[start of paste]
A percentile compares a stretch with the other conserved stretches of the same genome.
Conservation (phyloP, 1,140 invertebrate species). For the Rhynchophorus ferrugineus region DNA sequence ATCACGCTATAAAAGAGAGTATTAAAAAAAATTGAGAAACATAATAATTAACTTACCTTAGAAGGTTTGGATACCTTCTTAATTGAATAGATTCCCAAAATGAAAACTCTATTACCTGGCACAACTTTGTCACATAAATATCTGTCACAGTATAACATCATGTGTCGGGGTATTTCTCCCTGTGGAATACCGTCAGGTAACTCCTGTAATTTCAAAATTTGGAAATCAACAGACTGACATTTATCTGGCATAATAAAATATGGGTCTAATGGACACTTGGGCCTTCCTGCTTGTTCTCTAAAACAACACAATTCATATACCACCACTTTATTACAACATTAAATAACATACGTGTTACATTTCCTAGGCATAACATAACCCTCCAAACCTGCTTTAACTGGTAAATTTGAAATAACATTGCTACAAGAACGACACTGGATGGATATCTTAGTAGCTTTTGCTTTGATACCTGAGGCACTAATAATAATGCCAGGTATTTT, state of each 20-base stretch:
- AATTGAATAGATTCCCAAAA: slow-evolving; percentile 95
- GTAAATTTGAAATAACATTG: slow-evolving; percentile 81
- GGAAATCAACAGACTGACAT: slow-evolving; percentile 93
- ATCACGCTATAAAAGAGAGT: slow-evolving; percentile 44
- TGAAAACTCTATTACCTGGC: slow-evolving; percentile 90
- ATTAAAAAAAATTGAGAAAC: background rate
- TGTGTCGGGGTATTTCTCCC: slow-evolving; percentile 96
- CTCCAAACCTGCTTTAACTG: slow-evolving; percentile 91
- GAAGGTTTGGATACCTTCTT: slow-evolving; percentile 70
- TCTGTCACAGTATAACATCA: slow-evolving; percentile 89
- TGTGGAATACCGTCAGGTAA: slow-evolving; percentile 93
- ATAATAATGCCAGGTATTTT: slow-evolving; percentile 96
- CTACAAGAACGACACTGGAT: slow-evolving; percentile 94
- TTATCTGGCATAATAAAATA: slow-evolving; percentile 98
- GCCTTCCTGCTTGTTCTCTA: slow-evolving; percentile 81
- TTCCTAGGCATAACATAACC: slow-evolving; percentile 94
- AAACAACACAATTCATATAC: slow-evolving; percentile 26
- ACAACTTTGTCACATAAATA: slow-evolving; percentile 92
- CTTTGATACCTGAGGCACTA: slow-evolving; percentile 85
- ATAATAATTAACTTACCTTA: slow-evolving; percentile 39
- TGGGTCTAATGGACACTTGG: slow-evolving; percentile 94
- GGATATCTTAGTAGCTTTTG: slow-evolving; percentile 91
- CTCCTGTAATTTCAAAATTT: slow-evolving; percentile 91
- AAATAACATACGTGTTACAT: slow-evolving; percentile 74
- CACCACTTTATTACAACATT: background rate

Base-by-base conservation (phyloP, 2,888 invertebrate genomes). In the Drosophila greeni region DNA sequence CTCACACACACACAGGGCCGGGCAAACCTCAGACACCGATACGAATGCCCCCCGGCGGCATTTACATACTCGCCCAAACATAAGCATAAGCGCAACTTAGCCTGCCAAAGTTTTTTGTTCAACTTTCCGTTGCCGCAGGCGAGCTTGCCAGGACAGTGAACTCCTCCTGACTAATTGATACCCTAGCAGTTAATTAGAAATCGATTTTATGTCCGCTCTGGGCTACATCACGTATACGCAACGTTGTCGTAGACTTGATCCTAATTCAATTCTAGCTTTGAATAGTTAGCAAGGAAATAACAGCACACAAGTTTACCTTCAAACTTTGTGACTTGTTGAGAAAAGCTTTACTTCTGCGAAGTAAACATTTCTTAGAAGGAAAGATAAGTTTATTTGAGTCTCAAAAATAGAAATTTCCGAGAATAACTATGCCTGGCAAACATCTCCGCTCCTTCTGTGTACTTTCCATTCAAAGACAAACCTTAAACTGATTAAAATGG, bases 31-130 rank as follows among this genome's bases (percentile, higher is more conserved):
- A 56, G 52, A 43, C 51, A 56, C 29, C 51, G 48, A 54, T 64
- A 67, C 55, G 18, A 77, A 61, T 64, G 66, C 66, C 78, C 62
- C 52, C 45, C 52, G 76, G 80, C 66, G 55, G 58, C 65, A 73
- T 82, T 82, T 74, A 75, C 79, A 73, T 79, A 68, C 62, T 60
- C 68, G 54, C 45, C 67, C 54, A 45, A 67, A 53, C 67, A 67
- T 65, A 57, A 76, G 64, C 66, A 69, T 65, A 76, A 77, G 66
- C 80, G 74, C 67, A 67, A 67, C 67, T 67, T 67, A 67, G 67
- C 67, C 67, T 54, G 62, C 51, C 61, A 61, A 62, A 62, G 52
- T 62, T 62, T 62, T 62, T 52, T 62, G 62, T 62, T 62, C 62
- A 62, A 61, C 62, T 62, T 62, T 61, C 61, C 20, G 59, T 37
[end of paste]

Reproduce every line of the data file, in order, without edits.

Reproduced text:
A percentile compares a stretch with the other conserved stretches of the same genome.
Conservation (phyloP, 1,140 invertebrate species). For the Rhynchophorus ferrugineus region DNA sequence ATCACGCTATAAAAGAGAGTATTAAAAAAAATTGAGAAACATAATAATTAACTTACCTTAGAAGGTTTGGATACCTTCTTAATTGAATAGATTCCCAAAATGAAAACTCTATTACCTGGCACAACTTTGTCACATAAATATCTGTCACAGTATAACATCATGTGTCGGGGTATTTCTCCCTGTGGAATACCGTCAGGTAACTCCTGTAATTTCAAAATTTGGAAATCAACAGACTGACATTTATCTGGCATAATAAAATATGGGTCTAATGGACACTTGGGCCTTCCTGCTTGTTCTCTAAAACAACACAATTCATATACCACCACTTTATTACAACATTAAATAACATACGTGTTACATTTCCTAGGCATAACATAACCCTCCAAACCTGCTTTAACTGGTAAATTTGAAATAACATTGCTACAAGAACGACACTGGATGGATATCTTAGTAGCTTTTGCTTTGATACCTGAGGCACTAATAATAATGCCAGGTATTTT, state of each 20-base stretch:
- AATTGAATAGATTCCCAAAA: slow-evolving; percentile 95
- GTAAATTTGAAATAACATTG: slow-evolving; percentile 81
- GGAAATCAACAGACTGACAT: slow-evolving; percentile 93
- ATCACGCTATAAAAGAGAGT: slow-evolving; percentile 44
- TGAAAACTCTATTACCTGGC: slow-evolving; percentile 90
- ATTAAAAAAAATTGAGAAAC: background rate
- TGTGTCGGGGTATTTCTCCC: slow-evolving; percentile 96
- CTCCAAACCTGCTTTAACTG: slow-evolving; percentile 91
- GAAGGTTTGGATACCTTCTT: slow-evolving; percentile 70
- TCTGTCACAGTATAACATCA: slow-evolving; percentile 89
- TGTGGAATACCGTCAGGTAA: slow-evolving; percentile 93
- ATAATAATGCCAGGTATTTT: slow-evolving; percentile 96
- CTACAAGAACGACACTGGAT: slow-evolving; percentile 94
- TTATCTGGCATAATAAAATA: slow-evolving; percentile 98
- GCCTTCCTGCTTGTTCTCTA: slow-evolving; percentile 81
- TTCCTAGGCATAACATAACC: slow-evolving; percentile 94
- AAACAACACAATTCATATAC: slow-evolving; percentile 26
- ACAACTTTGTCACATAAATA: slow-evolving; percentile 92
- CTTTGATACCTGAGGCACTA: slow-evolving; percentile 85
- ATAATAATTAACTTACCTTA: slow-evolving; percentile 39
- TGGGTCTAATGGACACTTGG: slow-evolving; percentile 94
- GGATATCTTAGTAGCTTTTG: slow-evolving; percentile 91
- CTCCTGTAATTTCAAAATTT: slow-evolving; percentile 91
- AAATAACATACGTGTTACAT: slow-evolving; percentile 74
- CACCACTTTATTACAACATT: background rate

Base-by-base conservation (phyloP, 2,888 invertebrate genomes). In the Drosophila greeni region DNA sequence CTCACACACACACAGGGCCGGGCAAACCTCAGACACCGATACGAATGCCCCCCGGCGGCATTTACATACTCGCCCAAACATAAGCATAAGCGCAACTTAGCCTGCCAAAGTTTTTTGTTCAACTTTCCGTTGCCGCAGGCGAGCTTGCCAGGACAGTGAACTCCTCCTGACTAATTGATACCCTAGCAGTTAATTAGAAATCGATTTTATGTCCGCTCTGGGCTACATCACGTATACGCAACGTTGTCGTAGACTTGATCCTAATTCAATTCTAGCTTTGAATAGTTAGCAAGGAAATAACAGCACACAAGTTTACCTTCAAACTTTGTGACTTGTTGAGAAAAGCTTTACTTCTGCGAAGTAAACATTTCTTAGAAGGAAAGATAAGTTTATTTGAGTCTCAAAAATAGAAATTTCCGAGAATAACTATGCCTGGCAAACATCTCCGCTCCTTCTGTGTACTTTCCATTCAAAGACAAACCTTAAACTGATTAAAATGG, bases 31-130 rank as follows among this genome's bases (percentile, higher is more conserved):
- A 56, G 52, A 43, C 51, A 56, C 29, C 51, G 48, A 54, T 64
- A 67, C 55, G 18, A 77, A 61, T 64, G 66, C 66, C 78, C 62
- C 52, C 45, C 52, G 76, G 80, C 66, G 55, G 58, C 65, A 73
- T 82, T 82, T 74, A 75, C 79, A 73, T 79, A 68, C 62, T 60
- C 68, G 54, C 45, C 67, C 54, A 45, A 67, A 53, C 67, A 67
- T 65, A 57, A 76, G 64, C 66, A 69, T 65, A 76, A 77, G 66
- C 80, G 74, C 67, A 67, A 67, C 67, T 67, T 67, A 67, G 67
- C 67, C 67, T 54, G 62, C 51, C 61, A 61, A 62, A 62, G 52
- T 62, T 62, T 62, T 62, T 52, T 62, G 62, T 62, T 62, C 62
- A 62, A 61, C 62, T 62, T 62, T 61, C 61, C 20, G 59, T 37